63G-6a-408 Small Purchases Current Code (63G-6-409) Small purchases shall be defined in, and may be made in accordance with procedures established by rules and regulations; except that the procurement requirement shall not be artificially divided so as to constitute a small purchase under this section. Effective May 1, 2013 Replaced by S.B. 153 – Utah Code 63G-6a-408
63G-6a-408 Small Purchases (1)The applicable rulemaking authority may make rules governing small purchases, including: (a) establishing the maximum expenditure that may qualify as a small purchase, unless otherwise provided by statute; (b) establishing expenditure thresholds and procurement requirements related to those thresholds; and (c) the use of electronic, telephone, or written quotes.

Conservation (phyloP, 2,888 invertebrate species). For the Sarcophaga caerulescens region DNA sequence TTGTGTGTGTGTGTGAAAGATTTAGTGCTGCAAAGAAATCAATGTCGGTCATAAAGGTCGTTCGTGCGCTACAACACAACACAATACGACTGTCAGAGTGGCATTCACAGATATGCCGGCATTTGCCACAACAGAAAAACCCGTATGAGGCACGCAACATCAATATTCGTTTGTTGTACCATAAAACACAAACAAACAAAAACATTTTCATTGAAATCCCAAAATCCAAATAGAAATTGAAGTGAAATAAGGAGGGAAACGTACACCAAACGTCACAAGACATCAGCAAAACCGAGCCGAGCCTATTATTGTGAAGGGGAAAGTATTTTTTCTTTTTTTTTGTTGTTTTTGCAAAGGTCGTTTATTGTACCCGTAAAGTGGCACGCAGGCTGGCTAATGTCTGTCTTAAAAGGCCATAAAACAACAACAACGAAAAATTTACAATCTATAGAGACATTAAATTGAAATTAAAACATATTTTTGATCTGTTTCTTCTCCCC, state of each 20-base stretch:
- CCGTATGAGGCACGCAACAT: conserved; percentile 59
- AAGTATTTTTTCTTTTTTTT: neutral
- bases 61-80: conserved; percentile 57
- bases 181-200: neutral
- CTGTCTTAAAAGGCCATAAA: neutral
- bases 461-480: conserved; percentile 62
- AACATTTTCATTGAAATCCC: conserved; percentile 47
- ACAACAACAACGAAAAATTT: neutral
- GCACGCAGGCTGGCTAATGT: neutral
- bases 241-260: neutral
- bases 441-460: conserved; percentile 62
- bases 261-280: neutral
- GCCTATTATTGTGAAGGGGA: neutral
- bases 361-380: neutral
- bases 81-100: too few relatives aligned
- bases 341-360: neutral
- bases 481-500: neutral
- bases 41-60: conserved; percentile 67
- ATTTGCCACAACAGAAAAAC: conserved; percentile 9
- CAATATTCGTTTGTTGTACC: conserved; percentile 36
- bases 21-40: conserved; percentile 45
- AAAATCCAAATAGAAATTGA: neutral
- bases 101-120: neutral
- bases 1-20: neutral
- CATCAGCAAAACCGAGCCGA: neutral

63G-6a-408 Small Purchases (2)(a) Except as provided in Subsection (2)(b), a public procurement unit may not obtain a procurement item through a small purchase procurement process if the procurement item may be obtained through a state contract. (b) Subsection (2)(a) does not apply: (i) to a non-executive state procurement unit; (ii) if the procurement officer or the head of the state purchasing unit authorizes an exception to the requirement; or (iii) to a local public procurement unit. Note: currently discussing adding the following exception: (iv) for Emergency Procurements as outlined in 63G-6a-803: small purchases (under $1,000) may be made for emergency procurements of goods, supplies and services if it can be documented that the small purchase is required for immediate use and is necessary to facilitate the continuation of a project, facility maintenance or administrative operations. (c) An entity that is exempt from the requirements of Subsection (2)(a) is encouraged, but not required, to comply with Subsection (2)(a).